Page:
Arthur Penn’s Dead of Winter is an old-fashioned Gothic with the plot updated to 1987 but all the rampant implausibilities and absurdities left in. It never quite musters enough brio or depth to become outright good, but its self-indulgent weirdness is more than charming enough to keep it entertaining.
Mary Steenburgen plays Katie McGovern, a just-skating-by actress who gets offered an unusual role. Established actress Julie Rose (also Steenburgen) was partway through filming her latest movie when she had a breakdown, and the show must go on; the urbanely ominous producer, Dr. Lewis (Jan Rubeš), wants to doll Katie up to pass as Julie in her remaining scenes, thus sparing everybody the cost of reshoots. Katie needs the work enough that she’s willing to ignore all the danger signs … including the inexplicable requirement to stay in Dr. Lewis’s snowbound mansion in upstate New York. But once she’s there, bottled up by the bleak weather and isolated countryside, alone with Dr. Lewis and his breathlessly devoted assistant (Roddy McDowall), she starts to realize that she’s in danger.
The early middle scenes of the film are the best, when Penn is leisurely setting up both the sense of Katie’s predicament–which has genuine menace–and the Gothic trappings. There are some reasonably well-executed traditional thriller beats, like Katie discovering the cut phone lines and finding all her identification burning in the fireplace; Penn has done better suspense, but this is still pretty good, especially in the kind of nauseating calculation Katie has to make about when she’ll reveal that she knows she’s in danger. The movie nails that sense of trying to stave off inevitable horror, and you can almost hear Katie thinking, He can’t catch me if I don’t run. When you don’t know if you can win a confrontation, and you don’t know what someone else will resort you, sometimes all you can do is stay polite and faux-naïve while you wait for the right moment.
But the tension still comes in second to the sense of atmosphere and over-the-top genre, which is where the movie really shines. It’s hard to explain how completely bananas Dr. Lewis’s house is, from its secret passageway to its massive taxidermy-preserved polar bear to the body in the attic to the player piano that’s tied to Dr. Lewis’s heart rate. It’s a conscious overdose of tropes, and Penn also throws some Hitchcock into the blender, too, making Katie’s husband a photographer crankily dealing with his broken leg. The plot is the same kind of pile-up of ideas: blackmail, doubles, false declarations of “madness,” sisterly hatred, troubling doctor-patient relationships, and severed fingers.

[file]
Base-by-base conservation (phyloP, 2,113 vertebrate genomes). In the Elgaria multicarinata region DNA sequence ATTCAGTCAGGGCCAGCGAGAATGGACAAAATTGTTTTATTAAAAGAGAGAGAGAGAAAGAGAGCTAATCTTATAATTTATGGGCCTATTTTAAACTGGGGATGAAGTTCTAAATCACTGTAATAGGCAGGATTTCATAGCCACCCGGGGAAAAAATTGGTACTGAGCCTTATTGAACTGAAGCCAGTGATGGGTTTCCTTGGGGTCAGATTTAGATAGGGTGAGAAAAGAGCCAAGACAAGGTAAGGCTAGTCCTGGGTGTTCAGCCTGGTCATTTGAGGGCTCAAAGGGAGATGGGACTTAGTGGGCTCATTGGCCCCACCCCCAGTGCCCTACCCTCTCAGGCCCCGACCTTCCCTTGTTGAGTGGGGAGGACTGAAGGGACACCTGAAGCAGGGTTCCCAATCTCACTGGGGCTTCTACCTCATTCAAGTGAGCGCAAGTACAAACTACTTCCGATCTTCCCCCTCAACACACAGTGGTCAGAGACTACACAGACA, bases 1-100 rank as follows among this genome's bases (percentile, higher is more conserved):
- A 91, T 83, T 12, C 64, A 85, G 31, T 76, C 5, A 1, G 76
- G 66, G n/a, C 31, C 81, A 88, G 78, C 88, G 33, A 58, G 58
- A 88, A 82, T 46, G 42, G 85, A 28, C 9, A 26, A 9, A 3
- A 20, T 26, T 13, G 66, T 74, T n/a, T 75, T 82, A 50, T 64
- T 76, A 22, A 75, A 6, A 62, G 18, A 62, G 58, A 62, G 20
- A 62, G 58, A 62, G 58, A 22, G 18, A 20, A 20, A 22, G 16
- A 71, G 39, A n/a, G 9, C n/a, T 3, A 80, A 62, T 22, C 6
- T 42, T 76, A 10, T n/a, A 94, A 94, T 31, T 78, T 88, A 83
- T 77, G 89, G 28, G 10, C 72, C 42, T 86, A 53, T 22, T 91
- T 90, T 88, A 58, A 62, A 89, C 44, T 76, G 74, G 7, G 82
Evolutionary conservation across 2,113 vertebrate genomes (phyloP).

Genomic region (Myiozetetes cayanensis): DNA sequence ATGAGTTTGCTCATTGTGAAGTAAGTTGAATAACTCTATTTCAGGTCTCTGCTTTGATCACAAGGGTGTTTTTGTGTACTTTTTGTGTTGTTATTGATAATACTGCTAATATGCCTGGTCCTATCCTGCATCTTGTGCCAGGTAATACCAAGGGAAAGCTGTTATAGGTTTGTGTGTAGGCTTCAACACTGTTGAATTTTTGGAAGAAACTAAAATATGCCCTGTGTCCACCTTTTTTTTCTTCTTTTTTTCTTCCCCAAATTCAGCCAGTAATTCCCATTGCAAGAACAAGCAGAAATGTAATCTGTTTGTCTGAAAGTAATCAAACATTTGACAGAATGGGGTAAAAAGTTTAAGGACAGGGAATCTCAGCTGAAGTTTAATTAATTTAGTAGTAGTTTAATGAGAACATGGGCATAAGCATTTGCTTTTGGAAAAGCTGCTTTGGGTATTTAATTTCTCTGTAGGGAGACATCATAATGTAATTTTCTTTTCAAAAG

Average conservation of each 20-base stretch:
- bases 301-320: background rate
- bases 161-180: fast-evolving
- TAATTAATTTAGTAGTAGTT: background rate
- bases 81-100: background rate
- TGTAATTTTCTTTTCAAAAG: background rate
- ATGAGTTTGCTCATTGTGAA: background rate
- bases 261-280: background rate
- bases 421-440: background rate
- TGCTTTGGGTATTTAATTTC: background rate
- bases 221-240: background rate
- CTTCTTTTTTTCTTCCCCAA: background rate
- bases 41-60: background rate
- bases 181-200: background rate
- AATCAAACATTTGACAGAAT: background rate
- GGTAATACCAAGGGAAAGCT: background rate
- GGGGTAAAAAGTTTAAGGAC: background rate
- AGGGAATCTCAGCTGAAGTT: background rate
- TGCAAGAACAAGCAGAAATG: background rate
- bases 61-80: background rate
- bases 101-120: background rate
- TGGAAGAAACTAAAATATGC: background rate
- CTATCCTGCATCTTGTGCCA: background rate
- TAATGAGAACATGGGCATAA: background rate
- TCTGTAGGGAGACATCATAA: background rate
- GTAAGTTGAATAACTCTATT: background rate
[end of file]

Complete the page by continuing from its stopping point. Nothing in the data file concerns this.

It could be glorious, but it falls short of that and is instead just fun. The problem is that while we do get an explanation for all this, it’s a bad one. Not just convoluted and unbelievable, which most Gothic–and some Hitchcockian–plots are, but artificial, poorly presented, and lacking in any resonance or oomph. The movie does a good job making some of its weirder throwaway bits come back as plot-relevant details–the gas station that gives away free goldfish, for example–but it fails to notice that there’s no point to Katie’s brother. The best aspects of the plot are related to Katie’s resourcefulness and how she actually gets to exercise her skills to help extricate herself, but that’s not enough to keep this from sagging in the back third. But for wintry atmosphere, a modern twist on classic Gothic tropes, and some good Steenburgen and McDowall, this is a fun–and sometimes darkly funny–way to kill an evening.